Bridget J. Crawford, Lecturer-in-Law, University of Pennsylvania Law School; Attorney, Milbank, Tweed, Hadley & McCloy LLP; J.D. 1996 University of Pennsylvania Law School; B.A. 1991 Yale University. In memory of Elizabeth B. Clark.
Writing in 1882, Philadelphia lawyer Hampton Carson characterized the Law Department of the University of Pennsylvania as a valiant and principled woman, "silently but steadily" working against odds to eventually gain the respect of the legal profession. His comments alluded to the school's difficulties in getting started during a period in which legal education was primarily organized around the practical training of a law office apprenticeship. Only in the 1870s, when the nature of legal practice itself began to change, did school-based education become more popular. Curiously, Carson spoke of the law school as female in an era when masculine terms defined law students and the legal Page 132 profession. Indeed, law itself was anthropomorphized as a man to whom the school was "wedded." For the most part, during the nineteenth century, future lawyers cultivated the admired characteristics of an athlete or knight-in-training-bravery and a sense of responsibility. Like a classic Republican Mother,2 the law school was a female figure whose role was to nurture these values in her male students. In turn, the men who "thronged" in the feminine school rendered it more masculine in its "penetrating" reputation.3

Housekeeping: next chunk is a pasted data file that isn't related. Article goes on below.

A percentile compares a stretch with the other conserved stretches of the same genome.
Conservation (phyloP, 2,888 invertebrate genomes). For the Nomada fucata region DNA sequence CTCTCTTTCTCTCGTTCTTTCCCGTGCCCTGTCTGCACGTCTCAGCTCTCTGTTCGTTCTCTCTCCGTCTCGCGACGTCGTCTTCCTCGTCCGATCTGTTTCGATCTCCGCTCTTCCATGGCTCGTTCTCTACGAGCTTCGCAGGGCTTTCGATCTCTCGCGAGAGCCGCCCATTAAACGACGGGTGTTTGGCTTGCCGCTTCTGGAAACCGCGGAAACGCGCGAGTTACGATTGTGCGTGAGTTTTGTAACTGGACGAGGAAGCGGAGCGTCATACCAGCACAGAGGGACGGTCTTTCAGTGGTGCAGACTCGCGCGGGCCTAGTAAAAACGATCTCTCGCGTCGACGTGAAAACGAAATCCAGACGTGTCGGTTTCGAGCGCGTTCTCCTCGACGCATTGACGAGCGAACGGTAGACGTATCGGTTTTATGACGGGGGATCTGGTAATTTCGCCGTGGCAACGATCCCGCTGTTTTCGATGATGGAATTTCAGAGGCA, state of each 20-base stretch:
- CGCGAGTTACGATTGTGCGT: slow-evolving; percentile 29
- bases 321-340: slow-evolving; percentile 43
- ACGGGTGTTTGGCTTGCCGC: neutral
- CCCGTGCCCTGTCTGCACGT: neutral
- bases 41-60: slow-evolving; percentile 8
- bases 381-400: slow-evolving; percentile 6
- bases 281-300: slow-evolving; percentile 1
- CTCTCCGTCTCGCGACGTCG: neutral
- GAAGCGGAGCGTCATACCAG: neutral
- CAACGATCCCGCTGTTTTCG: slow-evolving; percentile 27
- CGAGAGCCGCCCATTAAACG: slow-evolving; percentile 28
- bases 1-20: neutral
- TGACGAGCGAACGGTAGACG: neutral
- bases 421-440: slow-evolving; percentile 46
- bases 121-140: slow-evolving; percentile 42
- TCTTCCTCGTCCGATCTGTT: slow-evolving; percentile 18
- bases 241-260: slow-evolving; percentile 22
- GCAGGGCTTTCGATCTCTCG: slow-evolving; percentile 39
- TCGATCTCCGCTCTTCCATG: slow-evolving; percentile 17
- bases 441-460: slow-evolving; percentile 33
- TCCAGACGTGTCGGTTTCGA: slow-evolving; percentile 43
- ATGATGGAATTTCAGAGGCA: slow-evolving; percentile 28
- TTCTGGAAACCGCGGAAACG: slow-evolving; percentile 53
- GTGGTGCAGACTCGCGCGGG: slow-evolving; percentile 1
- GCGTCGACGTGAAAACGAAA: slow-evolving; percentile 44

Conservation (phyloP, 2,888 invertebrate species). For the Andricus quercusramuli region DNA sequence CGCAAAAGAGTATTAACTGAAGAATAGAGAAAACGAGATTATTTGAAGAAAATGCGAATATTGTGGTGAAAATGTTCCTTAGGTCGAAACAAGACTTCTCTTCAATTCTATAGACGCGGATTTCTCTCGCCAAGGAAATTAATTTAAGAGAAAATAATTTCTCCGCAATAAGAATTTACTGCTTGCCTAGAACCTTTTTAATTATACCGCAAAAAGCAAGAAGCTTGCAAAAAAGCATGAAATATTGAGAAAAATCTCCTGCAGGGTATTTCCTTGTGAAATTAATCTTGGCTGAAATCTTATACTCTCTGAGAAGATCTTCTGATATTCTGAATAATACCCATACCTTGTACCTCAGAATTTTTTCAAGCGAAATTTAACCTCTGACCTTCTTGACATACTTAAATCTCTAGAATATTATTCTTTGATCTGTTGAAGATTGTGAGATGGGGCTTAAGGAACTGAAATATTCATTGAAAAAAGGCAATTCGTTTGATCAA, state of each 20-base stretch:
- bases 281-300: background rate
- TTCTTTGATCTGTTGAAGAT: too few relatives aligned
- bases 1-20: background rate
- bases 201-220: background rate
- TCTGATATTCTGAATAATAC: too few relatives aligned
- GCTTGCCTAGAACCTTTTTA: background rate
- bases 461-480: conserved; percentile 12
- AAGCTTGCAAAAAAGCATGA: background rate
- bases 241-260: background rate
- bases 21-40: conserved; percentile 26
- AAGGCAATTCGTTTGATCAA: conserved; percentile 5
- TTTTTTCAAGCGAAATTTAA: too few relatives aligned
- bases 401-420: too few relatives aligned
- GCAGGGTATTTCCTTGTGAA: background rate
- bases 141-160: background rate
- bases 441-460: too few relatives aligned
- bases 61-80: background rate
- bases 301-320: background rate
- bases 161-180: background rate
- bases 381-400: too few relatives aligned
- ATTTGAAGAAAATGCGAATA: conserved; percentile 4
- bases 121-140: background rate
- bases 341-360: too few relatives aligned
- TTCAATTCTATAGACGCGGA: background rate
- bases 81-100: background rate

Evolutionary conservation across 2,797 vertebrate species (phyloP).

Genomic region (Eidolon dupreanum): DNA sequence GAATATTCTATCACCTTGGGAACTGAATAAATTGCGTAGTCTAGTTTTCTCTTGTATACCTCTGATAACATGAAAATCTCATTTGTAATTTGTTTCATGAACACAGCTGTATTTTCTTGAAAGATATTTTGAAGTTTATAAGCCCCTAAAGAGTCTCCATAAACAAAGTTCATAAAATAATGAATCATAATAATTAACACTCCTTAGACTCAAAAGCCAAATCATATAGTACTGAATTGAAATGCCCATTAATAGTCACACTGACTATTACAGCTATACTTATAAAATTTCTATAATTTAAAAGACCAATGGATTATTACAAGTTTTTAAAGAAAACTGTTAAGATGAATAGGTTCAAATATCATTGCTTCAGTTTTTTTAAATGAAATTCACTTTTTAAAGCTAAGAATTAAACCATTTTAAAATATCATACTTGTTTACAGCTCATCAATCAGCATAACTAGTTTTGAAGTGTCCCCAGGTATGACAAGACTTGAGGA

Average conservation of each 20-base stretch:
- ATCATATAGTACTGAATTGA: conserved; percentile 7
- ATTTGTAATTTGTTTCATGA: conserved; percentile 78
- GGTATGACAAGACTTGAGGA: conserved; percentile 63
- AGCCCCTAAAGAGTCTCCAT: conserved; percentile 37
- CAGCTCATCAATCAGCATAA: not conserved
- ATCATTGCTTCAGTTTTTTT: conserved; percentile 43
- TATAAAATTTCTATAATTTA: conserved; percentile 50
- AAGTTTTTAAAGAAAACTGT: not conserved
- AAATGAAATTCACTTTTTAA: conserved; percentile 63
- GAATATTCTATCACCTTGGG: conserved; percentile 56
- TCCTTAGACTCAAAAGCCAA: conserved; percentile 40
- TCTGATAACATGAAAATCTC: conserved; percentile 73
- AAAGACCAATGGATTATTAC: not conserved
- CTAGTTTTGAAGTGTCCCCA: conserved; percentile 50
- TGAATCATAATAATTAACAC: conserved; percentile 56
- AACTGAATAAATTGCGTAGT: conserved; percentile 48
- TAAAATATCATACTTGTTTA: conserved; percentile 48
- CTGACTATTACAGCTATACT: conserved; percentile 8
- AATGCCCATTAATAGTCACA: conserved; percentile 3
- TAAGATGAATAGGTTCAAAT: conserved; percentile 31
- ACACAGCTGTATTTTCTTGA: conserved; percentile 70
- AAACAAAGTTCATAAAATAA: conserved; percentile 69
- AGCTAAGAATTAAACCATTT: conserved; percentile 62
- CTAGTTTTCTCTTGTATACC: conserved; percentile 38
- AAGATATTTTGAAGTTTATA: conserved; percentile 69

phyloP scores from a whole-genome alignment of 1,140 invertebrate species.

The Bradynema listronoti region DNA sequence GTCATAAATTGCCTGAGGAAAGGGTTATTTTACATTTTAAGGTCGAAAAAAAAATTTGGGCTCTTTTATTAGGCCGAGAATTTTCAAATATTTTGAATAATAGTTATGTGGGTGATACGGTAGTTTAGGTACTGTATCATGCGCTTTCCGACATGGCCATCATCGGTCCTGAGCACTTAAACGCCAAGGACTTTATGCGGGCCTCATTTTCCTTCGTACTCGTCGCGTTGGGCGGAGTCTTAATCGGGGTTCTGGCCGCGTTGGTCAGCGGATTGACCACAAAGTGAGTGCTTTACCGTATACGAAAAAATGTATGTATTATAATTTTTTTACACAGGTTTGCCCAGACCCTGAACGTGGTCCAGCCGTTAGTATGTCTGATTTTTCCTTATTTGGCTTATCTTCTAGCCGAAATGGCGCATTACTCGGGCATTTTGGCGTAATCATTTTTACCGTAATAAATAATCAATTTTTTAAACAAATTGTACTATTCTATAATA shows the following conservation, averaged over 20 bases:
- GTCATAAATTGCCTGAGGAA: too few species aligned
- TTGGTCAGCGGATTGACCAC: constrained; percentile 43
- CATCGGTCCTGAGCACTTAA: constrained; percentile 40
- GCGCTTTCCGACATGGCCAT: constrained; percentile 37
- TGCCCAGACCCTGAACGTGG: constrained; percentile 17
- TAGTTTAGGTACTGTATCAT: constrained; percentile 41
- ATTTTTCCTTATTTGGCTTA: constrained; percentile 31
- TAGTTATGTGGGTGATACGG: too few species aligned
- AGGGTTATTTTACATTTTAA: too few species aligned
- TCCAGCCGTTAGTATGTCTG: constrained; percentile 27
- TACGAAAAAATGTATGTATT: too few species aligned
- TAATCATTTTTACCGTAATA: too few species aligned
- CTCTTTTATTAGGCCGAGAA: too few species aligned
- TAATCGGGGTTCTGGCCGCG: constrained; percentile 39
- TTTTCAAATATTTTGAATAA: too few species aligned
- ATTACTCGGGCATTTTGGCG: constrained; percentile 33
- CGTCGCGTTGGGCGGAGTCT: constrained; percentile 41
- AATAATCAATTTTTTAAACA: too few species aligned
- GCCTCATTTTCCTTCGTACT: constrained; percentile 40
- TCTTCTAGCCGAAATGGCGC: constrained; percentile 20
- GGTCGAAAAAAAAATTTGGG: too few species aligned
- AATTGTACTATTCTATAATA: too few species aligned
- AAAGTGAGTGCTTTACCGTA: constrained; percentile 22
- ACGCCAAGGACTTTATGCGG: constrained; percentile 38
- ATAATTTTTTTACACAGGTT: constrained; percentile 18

Yet when Carson made his observations in 1882, the Law Department was in the middle of its first experience with co-education. Carrie Burnham Kilgore, member of the class of 1883, had finally succeeded in becoming enrolled as a student, despite being denied admission ten years prior.4 Her presence at the law school challenged the conception of legal education as an exclusively male sphere. Although the classroom experience and Page 133 extracurricular activities during her era continued to emphasize the maleness of a legal career, the role of women in the law was a contested issue that student members of the Law Academy of Philadelphia frequently debated.